First, I went out and bought a new journal. Then, on page 1, in large, bold print, I wrote down these words from the apostle Paul: “Finally, beloved, whatever is true, whatever is honorable, whatever is just, whatever is pure, whatever is pleasing, whatever is commendable, if there is any excellence and if there is anything worthy of praise, think about these things.” (Phil. 4:8 NRSV). Although I continued to record vocational struggles in my journal, I made a new rule. At the end of every entry, I had to list at least one thing about pastoral ministry I was grateful for on that day. That simple discipline helped transform my vocation from joyless duty to heartfelt gratitude. My three-month experiment of remembering the positives evolved into a lifelong, life-giving practice. Over twenty years later, I continue to affirm the positives of my vocation, both in my journal and in my daily prayers. While I love many things about this vocation, three in particular consistently stand out.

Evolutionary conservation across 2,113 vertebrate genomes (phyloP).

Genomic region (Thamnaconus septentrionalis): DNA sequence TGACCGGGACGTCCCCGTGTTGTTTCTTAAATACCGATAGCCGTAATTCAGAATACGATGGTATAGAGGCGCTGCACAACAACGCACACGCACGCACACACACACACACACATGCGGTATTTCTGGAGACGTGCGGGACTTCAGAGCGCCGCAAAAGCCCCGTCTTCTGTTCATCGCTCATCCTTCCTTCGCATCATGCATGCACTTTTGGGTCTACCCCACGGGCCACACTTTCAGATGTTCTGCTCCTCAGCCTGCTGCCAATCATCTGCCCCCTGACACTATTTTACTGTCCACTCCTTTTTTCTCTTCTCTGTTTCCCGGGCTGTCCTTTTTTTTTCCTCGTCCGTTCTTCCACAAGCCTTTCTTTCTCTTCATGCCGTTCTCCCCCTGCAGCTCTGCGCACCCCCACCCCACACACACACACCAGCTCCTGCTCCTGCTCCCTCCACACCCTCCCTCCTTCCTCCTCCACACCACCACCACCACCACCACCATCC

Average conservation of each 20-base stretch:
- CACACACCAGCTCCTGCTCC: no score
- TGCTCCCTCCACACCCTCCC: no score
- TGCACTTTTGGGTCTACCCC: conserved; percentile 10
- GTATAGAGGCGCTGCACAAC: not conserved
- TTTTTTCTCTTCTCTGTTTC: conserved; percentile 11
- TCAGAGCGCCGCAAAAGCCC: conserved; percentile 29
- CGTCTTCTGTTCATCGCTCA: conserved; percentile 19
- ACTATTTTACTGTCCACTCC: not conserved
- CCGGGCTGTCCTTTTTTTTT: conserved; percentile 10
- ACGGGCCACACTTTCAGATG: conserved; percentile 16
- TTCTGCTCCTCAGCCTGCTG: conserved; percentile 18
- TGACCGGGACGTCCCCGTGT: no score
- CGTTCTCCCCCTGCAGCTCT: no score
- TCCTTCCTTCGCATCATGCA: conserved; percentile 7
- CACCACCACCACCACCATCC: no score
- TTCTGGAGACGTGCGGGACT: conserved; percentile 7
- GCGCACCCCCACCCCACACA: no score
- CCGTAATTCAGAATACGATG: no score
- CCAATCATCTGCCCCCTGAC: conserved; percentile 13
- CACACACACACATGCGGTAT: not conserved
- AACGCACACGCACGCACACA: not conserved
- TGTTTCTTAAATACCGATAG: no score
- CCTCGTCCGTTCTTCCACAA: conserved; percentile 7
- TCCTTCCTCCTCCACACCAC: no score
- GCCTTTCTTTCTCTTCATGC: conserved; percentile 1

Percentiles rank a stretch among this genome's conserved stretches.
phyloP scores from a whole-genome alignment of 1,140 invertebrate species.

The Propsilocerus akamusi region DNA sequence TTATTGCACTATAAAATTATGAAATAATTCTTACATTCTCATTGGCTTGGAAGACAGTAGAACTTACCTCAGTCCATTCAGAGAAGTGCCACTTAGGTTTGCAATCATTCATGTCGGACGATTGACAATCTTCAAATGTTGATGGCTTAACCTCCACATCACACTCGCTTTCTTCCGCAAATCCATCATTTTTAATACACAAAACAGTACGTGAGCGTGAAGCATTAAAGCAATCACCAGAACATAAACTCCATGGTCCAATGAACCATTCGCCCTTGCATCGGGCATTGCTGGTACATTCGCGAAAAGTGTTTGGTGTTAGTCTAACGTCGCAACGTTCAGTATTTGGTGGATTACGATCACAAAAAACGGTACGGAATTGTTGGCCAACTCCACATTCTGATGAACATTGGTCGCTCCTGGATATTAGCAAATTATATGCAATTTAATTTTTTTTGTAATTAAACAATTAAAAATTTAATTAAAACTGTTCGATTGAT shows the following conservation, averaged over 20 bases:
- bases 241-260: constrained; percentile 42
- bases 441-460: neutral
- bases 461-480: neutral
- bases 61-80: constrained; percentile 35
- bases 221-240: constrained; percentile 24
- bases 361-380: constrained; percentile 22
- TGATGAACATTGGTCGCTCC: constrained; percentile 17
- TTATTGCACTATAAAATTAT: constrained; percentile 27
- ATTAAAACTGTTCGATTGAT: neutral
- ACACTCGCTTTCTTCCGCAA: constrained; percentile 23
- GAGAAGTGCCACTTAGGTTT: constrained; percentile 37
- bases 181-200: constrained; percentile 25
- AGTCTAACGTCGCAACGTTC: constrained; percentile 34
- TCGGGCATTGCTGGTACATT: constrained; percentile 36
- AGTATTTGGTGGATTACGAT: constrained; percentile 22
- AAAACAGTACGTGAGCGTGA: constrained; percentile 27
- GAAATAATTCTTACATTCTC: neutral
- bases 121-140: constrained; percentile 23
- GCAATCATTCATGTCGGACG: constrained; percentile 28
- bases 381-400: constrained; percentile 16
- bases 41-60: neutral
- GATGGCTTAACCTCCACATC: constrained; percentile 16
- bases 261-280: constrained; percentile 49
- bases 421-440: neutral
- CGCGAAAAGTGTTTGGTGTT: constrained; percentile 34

First, I love the freedom of this vocation. Ministers are blessed with remarkable autonomy. For example, few people enjoy the flexible schedule that clergy do. If we want to attend our child’s school program, or spend an afternoon reading a book, or make a trip to the dentist, we don’t have to ask permission. We also get to set our own priorities, goals, and dreams. And, as long as we cover our essential pastoral tasks, we can specialize in a particular passion like counseling, small groups, evangelism, or worship. Most people only dream of a job with such freedom and flexibility.